Quebec — one of the country’s hardest-hit provinces for COVID-19 cases — is stretching the dosing time-frame to a maximum of 90 days.

The province’s Health Minister Christian Dubé stressed it’s about protecting as many people as possible with a first dose before April, when vaccine shipments from Ottawa are expected to ramp up. 

Njoo acknowledged some regions may be reacting to the realities on the ground. 

“The pandemic has intensified,” he said. “And there are more hospitalizations and deaths.”

Quebec Health Minister Christian Dubé says a second dose of a COVID-19 vaccine may be delayed from 42 to 90 days to allow more vulnerable people to receive their first shot. 1:05

Should you get doses of different vaccines?

It’s ideal for people to be given two doses of the same vaccine rather than mixing and matching, Njoo said.

That’s because without long-term research, federal officials are again stressing the need to stick as closely to the guidelines as possible, since clinical trials are the best-available data on how to ensure these vaccines are as effective as they can be at warding off COVID-19.


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Canada to receive one million COVID-19 vaccine doses a week starting in April: general

Maj.-Gen. Dany Fortin, the military commander leading Canada’s COVID-19 vaccine logistics, said today that manufacturers are expected to deliver up to one million doses a week starting in April.

In the spring, Fortin said, the country will shift from phase one of the vaccine rollout — immunizing particularly vulnerable people, such as long-term care home residents, some Indigenous adults and health care providers — to a wider rollout as deliveries become larger and more frequent.

The Canadian immunization campaign has gotten off to a slow start. A month into the inoculation efforts, barely one per cent of the population has received at least one shot of the Pfizer or Moderna products. Only 710,000 doses have been delivered to the provinces and territories.

The federal government is expecting up to six million doses — enough for three million people to be fully vaccinated using the Pfizer and Moderna two-dose products — by the end of March. But Fortin conceded Thursday the government is still negotiating a delivery schedule.

“We have a scarcity of vaccines in the first quarter,” Fortin said. April will mark the start of the what he’s calling the “ramp-up phase.”

The prospect of a million doses a week will be welcome news to provincial leaders who have been demanding more vaccine supply as COVID-19 cases spike.

While the vaccination campaign got off to a slow start, some provinces, notably Ontario and Quebec, have been fine-tuning their processes to administer doses faster.

“We have been sharing data with provinces and territories who, of course, understandably want more vaccines as they ramp up their vaccination programs. The challenge is we have limited quantities,” Fortin said. “The rub is right now … there’s perhaps a disappointment with the relatively small numbers that are being distributed,” Fortin said.

Other provinces are laggards. Tens of thousands of the doses the federal government has so far shipped are sitting in freezers. Manitoba and Nova Scotia have been particularly slow out of the gate, using less than half of the shots they have received.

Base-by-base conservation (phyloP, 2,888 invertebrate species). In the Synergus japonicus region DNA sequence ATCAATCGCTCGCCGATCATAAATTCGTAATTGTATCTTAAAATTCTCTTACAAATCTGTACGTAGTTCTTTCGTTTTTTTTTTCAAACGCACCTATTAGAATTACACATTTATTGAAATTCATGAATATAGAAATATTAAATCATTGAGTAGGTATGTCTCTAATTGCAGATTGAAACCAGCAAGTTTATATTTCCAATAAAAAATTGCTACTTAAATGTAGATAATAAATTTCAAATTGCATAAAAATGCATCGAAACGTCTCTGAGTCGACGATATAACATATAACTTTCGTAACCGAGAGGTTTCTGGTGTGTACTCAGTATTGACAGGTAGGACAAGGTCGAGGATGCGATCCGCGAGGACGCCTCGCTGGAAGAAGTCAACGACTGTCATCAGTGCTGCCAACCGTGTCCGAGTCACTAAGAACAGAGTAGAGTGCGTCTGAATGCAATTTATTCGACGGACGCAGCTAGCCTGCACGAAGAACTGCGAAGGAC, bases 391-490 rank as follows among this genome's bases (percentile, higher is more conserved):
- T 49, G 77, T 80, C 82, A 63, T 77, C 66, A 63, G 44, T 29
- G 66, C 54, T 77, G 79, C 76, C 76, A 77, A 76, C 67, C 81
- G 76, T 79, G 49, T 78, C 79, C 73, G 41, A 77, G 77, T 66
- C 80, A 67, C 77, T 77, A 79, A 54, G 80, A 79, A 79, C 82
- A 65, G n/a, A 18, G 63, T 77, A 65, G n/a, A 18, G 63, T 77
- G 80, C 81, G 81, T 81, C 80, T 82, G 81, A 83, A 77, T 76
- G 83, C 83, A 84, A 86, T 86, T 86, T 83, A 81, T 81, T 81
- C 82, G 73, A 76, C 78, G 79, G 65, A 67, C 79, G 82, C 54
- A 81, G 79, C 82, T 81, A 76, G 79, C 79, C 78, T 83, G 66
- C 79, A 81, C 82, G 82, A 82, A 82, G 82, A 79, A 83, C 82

According to CBC’s vaccine tracker, 419,209 doses have been administered so far.

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Government secures another 20M COVID-19 vaccine doses from Pfizer

Prime Minister Justin Trudeau said today the federal government has reached an agreement to purchase another 20 million doses of the Pfizer-BioNTech COVID-19 vaccine, bringing the total number of vaccine doses scheduled to arrive this year to 80 million.

That’s enough to vaccinate the entire Canadian population with the two doses required for the Pfizer-BioNTech and Moderna products.

Prime Minister Justin Trudeau said today the federal government has reached an agreement to purchase another 20 million doses of the Pfizer-BioNTech COVID-19 vaccine, bringing the total number of vaccine doses scheduled to arrive this year to 80 million.

That’s enough to vaccinate the entire Canadian population with the two doses required for the Pfizer-BioNTech and Moderna products.

“From our agreements with Pfizer and Moderna alone … we are on track to have every Canadian who wants a vaccine receive one by September,” Trudeau said at a press conference outside Rideau Cottage.

The news comes as Canada experiences a post-holiday surge in daily new cases, and as provinces warn that they are administering doses faster than they are being delivered.

The federal government published a delivery schedule this week that includes shipment dates and the number of doses expected to be delivered to the provinces over the next two months.

“This will make sure [the provinces and territories] have the vaccines and information they need to keep rolling out doses as quickly as possible,” Trudeau said. 

Trudeau’s announcement comes days after Procurement Minister Anita Anand said the federal government had chosen not to exercise its option to buy up to 16 million more doses of Moderna’s COVID-19 vaccine, although those doses would not have arrived until the end of 2021.

Canada gave the green light to Pfizer-BioNTech and Moderna’s messenger RNA vaccines last month. Independent regulators at Health Canada are still reviewing other vaccine candidates from AstraZeneca-Oxford and Janssen Inc., a subsidiary of Johnson & Johnson.

As of Monday night, more than 377,560 doses of COVID-19 vaccine had been administered in Canada, according to a third-party tally.

More to come